Deadline contributor Elizabeth Snead files this Emmy report:

Five-time nominated hair department head Lucia Mace has already won 2 Emmys with her spot-on period hairstyles for AMC’s Mad Men whose fashion influence is akin to HBO’s old Sex And The City TV series. Now she’s nominated for Outstanding Hairstyling For A Single Camera Series on the basis of the Playboy Club episode “Hands And Knees” for Season Four. It takes place in the mid 1960s when the hairstyles began to change with the times. “Women’s hair is shorter and bigger with bobs and stacked bowl cuts becoming popular, many with full, teased and sprayed crown,” Mace explains. “We do a lot of teasing and spraying this season. And the hair color is still very monochromatic. No color weaving or highlights. It was one solid color. Blondes were either yellow or platinum. We even had to put color on the extras’ hair, usually colored mousses to make all their hair look one color. As well as hats of all shapes and sizes — pill box to full brim to flat —  hairpieces suddenly became very popular.”

Mace chose this episode for her 2011 Emmy submission because “almost every women in that episode wore a hairpiece of some sort. Either a wig, a  pastiche, a small hairpiece that has curls on it or a 3/4 fall that made their hair into a flip. Nobody had hair down past the shoulders. I mean, just nobody. So we cut people’s hair off, we put it up or put hair pieces or falls or short full wigs. We exaggerated the hair much more in that episode. Hair was higher and shorter and a little wilder than in regular episodes.” Those infamous Bunny ears added another dimension. “We had a woman there from the Playboy organization who was very, very strict about every part of the Bunny uniform, where the ears go on the heads, how their hair has to look, how their costume fits, even how they bend to pick up a tray and set it down.”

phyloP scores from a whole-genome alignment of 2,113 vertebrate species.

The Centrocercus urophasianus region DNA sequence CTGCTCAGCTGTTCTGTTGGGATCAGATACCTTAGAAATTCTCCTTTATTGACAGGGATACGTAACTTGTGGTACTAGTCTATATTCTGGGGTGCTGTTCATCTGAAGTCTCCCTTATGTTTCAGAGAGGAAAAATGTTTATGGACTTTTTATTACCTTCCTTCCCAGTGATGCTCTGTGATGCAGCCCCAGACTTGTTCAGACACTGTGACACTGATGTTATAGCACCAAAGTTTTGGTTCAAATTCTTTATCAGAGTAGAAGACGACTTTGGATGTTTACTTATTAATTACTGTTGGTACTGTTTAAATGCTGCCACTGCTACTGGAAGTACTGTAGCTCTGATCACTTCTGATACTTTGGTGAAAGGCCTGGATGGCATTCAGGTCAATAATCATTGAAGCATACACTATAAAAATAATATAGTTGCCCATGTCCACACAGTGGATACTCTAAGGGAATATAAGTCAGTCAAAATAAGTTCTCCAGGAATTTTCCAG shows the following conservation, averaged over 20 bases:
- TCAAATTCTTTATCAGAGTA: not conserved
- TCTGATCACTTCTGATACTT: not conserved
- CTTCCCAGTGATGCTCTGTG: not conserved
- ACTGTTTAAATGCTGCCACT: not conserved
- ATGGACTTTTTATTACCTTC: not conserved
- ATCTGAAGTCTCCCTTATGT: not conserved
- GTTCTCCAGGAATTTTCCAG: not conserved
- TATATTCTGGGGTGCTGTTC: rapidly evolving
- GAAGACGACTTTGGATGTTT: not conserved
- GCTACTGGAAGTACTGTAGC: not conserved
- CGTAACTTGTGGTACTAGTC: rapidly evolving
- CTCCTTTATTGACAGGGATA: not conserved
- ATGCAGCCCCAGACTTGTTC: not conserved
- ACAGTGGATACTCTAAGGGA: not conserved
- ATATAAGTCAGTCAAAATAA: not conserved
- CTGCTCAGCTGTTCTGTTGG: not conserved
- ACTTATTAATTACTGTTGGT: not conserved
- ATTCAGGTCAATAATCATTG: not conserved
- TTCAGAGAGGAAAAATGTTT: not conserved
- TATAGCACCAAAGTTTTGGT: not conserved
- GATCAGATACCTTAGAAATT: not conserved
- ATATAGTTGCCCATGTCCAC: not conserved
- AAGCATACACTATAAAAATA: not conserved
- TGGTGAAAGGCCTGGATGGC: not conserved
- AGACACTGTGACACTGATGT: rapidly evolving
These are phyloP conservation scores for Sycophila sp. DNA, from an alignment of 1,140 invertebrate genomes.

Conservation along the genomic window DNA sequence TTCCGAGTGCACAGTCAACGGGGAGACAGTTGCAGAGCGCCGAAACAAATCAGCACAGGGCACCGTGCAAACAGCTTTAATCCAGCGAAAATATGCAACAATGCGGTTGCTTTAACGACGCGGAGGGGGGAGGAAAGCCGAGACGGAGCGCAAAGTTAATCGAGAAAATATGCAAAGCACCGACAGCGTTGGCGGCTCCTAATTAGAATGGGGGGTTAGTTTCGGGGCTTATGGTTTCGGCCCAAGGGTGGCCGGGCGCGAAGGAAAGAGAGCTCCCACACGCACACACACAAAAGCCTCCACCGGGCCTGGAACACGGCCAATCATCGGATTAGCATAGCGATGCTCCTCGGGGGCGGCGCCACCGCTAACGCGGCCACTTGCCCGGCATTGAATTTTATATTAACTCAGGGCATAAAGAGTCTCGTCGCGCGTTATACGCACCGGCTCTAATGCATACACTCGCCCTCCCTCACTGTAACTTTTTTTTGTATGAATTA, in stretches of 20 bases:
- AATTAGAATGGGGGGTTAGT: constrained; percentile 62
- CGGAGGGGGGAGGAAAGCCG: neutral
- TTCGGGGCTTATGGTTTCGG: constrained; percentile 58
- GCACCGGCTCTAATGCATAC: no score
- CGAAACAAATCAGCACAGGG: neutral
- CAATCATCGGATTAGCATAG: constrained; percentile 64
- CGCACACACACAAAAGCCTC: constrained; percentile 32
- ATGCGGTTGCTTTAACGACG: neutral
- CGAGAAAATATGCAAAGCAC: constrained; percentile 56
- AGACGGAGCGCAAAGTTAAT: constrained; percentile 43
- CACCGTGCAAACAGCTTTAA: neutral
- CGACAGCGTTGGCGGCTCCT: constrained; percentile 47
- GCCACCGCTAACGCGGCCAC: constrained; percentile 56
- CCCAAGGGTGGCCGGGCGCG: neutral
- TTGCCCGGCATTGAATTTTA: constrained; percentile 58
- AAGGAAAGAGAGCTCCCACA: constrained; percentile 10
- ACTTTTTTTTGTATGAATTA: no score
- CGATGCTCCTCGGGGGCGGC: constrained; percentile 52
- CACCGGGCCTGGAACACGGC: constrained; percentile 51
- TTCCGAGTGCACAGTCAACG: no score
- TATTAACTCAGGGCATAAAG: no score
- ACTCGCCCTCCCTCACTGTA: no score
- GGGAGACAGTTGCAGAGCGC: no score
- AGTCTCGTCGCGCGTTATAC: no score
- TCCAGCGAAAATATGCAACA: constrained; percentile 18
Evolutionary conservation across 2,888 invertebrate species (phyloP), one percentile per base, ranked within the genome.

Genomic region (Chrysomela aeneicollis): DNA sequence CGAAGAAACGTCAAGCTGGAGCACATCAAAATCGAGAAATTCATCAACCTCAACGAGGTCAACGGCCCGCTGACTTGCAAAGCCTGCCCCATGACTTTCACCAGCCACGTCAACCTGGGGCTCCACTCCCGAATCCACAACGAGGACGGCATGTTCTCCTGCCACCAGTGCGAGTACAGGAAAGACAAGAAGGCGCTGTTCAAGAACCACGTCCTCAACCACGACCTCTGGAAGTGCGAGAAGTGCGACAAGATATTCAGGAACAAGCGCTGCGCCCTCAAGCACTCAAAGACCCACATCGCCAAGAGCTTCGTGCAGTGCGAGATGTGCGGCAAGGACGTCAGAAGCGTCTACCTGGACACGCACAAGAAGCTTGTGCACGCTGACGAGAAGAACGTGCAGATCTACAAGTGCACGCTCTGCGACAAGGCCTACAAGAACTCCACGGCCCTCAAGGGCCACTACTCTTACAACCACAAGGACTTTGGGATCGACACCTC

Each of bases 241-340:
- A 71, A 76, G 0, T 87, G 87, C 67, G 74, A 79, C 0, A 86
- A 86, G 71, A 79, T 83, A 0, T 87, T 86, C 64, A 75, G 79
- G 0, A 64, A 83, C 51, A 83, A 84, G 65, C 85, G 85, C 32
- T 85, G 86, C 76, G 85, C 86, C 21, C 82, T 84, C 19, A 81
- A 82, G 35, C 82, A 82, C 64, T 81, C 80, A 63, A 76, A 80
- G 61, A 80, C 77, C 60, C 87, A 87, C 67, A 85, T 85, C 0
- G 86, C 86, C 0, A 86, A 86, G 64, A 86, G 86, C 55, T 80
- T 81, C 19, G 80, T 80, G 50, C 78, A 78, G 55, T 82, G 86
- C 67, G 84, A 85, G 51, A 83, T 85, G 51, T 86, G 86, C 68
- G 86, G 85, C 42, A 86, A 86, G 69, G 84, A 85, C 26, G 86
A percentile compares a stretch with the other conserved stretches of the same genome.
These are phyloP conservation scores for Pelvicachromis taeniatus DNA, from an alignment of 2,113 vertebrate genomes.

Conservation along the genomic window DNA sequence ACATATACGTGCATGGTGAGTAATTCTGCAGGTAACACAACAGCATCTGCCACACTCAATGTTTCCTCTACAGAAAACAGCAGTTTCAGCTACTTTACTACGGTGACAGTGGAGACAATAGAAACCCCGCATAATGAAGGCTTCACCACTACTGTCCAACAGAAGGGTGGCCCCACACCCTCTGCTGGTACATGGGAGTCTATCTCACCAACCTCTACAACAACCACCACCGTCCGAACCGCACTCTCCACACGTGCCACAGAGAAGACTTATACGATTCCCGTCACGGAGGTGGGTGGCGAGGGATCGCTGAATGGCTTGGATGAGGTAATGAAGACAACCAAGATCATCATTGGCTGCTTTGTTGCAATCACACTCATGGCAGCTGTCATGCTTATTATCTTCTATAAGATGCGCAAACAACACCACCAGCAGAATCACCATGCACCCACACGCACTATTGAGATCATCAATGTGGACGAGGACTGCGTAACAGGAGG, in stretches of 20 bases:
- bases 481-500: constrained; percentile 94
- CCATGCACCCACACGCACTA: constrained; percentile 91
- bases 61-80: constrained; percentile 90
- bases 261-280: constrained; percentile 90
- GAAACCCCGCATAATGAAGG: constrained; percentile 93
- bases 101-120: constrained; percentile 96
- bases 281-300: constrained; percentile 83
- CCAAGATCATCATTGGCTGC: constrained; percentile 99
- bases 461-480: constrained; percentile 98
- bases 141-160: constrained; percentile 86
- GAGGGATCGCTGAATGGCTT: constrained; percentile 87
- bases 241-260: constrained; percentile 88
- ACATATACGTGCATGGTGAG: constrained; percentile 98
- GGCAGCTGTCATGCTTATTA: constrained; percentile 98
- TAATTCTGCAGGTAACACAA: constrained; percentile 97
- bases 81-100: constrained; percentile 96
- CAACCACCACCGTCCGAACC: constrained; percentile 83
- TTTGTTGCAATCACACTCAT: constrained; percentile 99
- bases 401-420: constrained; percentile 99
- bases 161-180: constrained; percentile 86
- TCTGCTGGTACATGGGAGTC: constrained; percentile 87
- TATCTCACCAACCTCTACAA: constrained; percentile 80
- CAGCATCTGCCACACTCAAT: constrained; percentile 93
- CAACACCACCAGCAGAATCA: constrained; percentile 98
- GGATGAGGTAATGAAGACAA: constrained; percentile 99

The emotional arcs which the female characters go through are often telegraphed by their hairdos. For instance, Dr. Faye Miller (Cara Luono) is perceived as independent and businesslike. “She was very, very done with a lot of makeup on. She had a lot of hair but it didn’t move. We gave her kind of an edge where she’s a challenge for Don, almost his equal. But I softened her when Don was having that panic attack. She came to his apartment wearing a low ponytail, kind of softer and down, because we wanted to show her vulnerability.”

Mara even softened the hair of Joan Harris (Christina Hendricks) to reflect her married status and increasing power at the office. And the entire look of Peggy Olsen (Elisabeth Moss) is now much more professional and polished. “When we first started she wore bangs and a ponytail, just this innocent little girl. Now she’s practically taking over the company and becoming more like Don Draper and putting up more of a front.”

Betty Draper (January Jones) went through quite a lot of stress in this last season with the divorce, a remarriage, then problems with her new husband. “We started her out in the season as very glamorous, like Grace Kelly or Doris Day. But we’ve really distressed January’s clothes and her hair has gotten much plainer. She just doesn’t have it together anymore. Matt Weiner wanted to see some wear on her.”

And her daughter Sally Draper (Kiernan Shipka) is growing up fast. “That was another strong conversation that Matt and I had,” Mace recalls. “He wanted to cut her hair more like Haley Mills in The Parent Trap, shorter and with bangs. I felt that that was still going to make her look too young and I thought a side-parted bob would be a little more sophisticated. So I cut it like that first and showed it to him and he ended up liking it.”

Mace is looking forward to the new seasons set in the late 1960s and 1970s when women’s hair will get long and straight and even the men’s hair will start to grow. Hip ad execs in that era wore longer hair, sideburns, and grew facial hair like beards, goatees and moustaches. Just don’t expect Don Draper (Jon Hamm) to change much. “Matt has this idea that Don Draper never changes,” says Mace. “He’s like Cary Grant.”